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Saturday, May 16, 2020

Outdoorsy Girls Guide to: TRAIL SIGNS

Welcome to another week in the Outdoorsy Girls Guide To: ________
(which I am now calling the OGGT)
Today, we are talking about Trail Signs

Even if you consider yourself to be a serious hiker, you can learn something new in this little post of trail sign information.  Sometimes when you are following a trail, it is a very clear path in an open area (think somewhere like the desert).  The trail you are typically following is a 4 to 6 feet wide cleared compacted surface. If it crosses a grass-covered area, you’re likely to see a bare earthen path where the trail is. Trail maintainers will sometimes leave fallen logs along the side of the trail to mark its sides and channel hikers along the intended path.  Other times, you are in a dense section of woods or on a less traveled trail and you need to rely on trail signs to stay on the path.  

So you are out on a hike on your local trails and you see a bunch of blazes on the trees.  Often, its just a single blaze marking the trail you are supposed to follow ahead (hey here's the trail, head straight).  Sometimes, you get a collection of blazes in different configurations and colors.  

Color Coded Trails
Some famous long-distance hiking trails that traverse our country are blazed a specific color.   Here in New England, the famous Appalachian Trail which passes through Connecticut is blazed white.  Connecticut also has a blue-blazed trail system with more than 825 miles marked with blue rectangular blazes. The New England Trail (a 215-mile trail) starts in my hometown of Guilford, Connecticut and travels from Long Island Sound to the Massachusetts/New Hampshire border.  The Long Trail blazed white travels 272 miles through Vermont.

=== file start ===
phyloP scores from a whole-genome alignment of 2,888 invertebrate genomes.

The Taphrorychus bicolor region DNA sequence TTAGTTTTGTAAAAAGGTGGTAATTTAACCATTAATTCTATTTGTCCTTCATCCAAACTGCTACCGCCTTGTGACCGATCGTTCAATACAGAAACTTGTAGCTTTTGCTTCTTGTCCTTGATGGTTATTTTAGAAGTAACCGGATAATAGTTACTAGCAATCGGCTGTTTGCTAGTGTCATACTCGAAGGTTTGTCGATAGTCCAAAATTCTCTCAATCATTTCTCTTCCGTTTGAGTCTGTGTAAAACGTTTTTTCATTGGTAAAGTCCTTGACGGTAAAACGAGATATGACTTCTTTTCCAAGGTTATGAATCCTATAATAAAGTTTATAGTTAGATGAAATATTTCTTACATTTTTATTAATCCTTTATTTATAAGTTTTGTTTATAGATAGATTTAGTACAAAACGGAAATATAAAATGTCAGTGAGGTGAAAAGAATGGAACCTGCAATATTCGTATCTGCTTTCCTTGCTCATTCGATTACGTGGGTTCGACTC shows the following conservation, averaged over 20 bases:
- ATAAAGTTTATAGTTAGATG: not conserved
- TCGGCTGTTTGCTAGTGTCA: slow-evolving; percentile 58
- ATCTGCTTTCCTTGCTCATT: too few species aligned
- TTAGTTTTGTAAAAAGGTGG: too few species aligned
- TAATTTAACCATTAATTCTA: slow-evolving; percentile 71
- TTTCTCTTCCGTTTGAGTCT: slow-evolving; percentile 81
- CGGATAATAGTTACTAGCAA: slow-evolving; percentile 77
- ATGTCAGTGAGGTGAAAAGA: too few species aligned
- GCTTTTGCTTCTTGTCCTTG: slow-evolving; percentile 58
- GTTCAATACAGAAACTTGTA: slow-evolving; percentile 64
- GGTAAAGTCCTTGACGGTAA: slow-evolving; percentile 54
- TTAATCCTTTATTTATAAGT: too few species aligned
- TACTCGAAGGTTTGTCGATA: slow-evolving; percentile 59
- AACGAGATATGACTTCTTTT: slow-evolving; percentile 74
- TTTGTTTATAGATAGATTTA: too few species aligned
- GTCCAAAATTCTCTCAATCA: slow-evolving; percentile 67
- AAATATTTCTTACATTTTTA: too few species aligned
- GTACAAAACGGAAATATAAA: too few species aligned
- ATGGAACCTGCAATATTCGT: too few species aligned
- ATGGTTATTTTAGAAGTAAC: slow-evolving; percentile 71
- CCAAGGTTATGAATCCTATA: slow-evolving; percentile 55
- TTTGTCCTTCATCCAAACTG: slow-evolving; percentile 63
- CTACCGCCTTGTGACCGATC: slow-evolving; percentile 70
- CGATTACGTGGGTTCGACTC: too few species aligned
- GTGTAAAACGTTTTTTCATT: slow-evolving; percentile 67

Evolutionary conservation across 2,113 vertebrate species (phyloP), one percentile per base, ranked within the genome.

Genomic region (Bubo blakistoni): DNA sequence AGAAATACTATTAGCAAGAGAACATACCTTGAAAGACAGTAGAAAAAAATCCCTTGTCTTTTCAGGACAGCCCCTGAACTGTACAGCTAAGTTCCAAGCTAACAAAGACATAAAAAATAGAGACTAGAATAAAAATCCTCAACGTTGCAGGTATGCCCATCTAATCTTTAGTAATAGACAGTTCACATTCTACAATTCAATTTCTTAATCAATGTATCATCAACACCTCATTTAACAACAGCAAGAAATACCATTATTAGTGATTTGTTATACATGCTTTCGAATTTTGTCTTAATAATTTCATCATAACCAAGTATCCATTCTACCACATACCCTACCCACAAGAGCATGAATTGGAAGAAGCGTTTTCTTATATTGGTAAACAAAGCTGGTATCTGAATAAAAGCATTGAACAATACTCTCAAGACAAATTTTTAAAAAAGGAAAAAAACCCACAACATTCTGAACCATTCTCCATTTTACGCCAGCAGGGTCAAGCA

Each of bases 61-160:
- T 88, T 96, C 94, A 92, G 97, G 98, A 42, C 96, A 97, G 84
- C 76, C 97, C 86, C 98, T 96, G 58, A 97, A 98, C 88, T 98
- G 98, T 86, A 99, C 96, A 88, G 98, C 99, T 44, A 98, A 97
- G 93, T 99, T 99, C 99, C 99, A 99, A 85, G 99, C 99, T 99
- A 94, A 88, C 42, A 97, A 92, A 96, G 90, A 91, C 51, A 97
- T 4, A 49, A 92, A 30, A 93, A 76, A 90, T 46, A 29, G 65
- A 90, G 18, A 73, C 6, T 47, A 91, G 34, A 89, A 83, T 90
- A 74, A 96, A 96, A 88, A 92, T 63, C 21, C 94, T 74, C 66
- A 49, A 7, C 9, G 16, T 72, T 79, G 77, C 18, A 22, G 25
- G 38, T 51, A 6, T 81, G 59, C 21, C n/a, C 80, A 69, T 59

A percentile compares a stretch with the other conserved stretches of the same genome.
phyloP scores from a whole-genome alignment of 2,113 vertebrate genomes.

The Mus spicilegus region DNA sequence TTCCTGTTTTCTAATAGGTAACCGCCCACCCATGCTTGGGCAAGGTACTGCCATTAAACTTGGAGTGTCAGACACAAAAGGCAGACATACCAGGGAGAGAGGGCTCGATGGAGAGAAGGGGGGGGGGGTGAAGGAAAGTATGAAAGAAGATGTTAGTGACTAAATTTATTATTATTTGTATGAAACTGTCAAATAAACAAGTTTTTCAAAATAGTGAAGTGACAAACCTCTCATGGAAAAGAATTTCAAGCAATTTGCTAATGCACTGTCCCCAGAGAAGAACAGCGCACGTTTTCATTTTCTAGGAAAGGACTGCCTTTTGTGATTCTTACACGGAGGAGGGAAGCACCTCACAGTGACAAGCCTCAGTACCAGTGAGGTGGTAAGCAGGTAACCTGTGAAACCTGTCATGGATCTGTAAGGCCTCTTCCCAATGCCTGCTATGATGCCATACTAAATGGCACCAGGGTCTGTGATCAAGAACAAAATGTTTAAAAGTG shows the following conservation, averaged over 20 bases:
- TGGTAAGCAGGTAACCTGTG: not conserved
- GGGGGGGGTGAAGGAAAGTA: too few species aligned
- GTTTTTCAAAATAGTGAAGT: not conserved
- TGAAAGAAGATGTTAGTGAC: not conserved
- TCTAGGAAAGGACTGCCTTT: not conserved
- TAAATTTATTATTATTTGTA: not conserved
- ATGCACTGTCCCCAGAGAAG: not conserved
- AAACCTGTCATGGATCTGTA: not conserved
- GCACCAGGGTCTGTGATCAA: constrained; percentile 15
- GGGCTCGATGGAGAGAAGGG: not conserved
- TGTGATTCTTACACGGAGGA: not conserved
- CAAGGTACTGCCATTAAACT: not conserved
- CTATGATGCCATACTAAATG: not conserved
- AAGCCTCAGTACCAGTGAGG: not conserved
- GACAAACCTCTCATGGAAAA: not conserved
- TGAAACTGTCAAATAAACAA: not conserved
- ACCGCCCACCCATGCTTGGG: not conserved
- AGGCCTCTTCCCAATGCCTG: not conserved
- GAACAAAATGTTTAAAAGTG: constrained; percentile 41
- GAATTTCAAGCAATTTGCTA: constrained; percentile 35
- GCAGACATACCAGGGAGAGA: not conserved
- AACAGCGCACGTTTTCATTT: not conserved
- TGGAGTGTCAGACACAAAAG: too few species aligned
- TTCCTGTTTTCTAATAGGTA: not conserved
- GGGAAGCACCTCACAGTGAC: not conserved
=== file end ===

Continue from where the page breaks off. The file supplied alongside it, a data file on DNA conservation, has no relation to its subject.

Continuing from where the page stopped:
Blazes are placed on trees or posts, slightly above eye level so that hikers can see them easily when traveling in either direction. In areas where the trail receives winter use, blazes are placed higher so they are visible above the snow.  According to the NPS, both paint and nail-on type blazes should be 2″× 6″ vertical rectangles.  In rocky areas, you can often see the blazes painted right on the rocks.  In some spots, cairns mark the trails instead of blazes.  A cairn is a mound of rough stones built as a landmark.

Trail Signs/Patterns
Trail blazes are organized in different variations to depict the start, end, or turn in the trail.  If the blaze is raised to the top right, the trail turns right.  If the blaze is raised to the left, the trail turns left.  A single market means continue straight while three blazes mark the start or end of the trail, or the start of a spur trail. 

Trail signs telling you the trail turns right 

End of yellow trail 

Start of red trail 

Geodetic Survey Disk

Geodetic Surveys
While blazes mark the trails, geodetic markers mark the summit.  At the top of mountain summits, you will likely find this metal circle stamped into the highest point.  These circles are installed by the  US Geological Survey and/or the National Geodetic Survey.   

In 1929, the National Geodetic Survey (NGS) compiled all of the existing vertical benchmarks and created the National Geodetic Vertical Datum of 1929 (NGVD 29). Since then, movements of the Earth's crust have changed the elevations of many benchmarks. In 1988, NGVD 29 was adjusted to remove inaccuracies and to correct distortions. The new datum, called the North American Vertical Datum of 1988 (NAVD 88), is the most commonly used vertical datum in the United States today. 

Trail Register

Trail Registers
Another aspect to be aware of is trail registers.  Think of a trail register as a "wilderness ledger".  Usually its some time of box with a lid, or some kind of safe-guarded clipboard.  Why sign in?  First off, it could save your life as it allows rescuers to know what trail you were on, what time you left, and how many were in your group.  People can also leave notes on the trail register which includes important things like wildlife sightings, warning you of wildlife frequenting the area.  Trail registers also offer a tool for researchers to better understand trail use in that area.  If you can figure out how many hikers use a trail in a day/week/month, you can find various ways to protect and preserve the trail and wildlife around it.  

While trail signs may seem straightforward, knowing a few simple things about their color, orientation, and how they are placed is extremely helpful while out on the trail.  No matter what color trail you are following, stay safe, know your trail signs, and happy hiking! 

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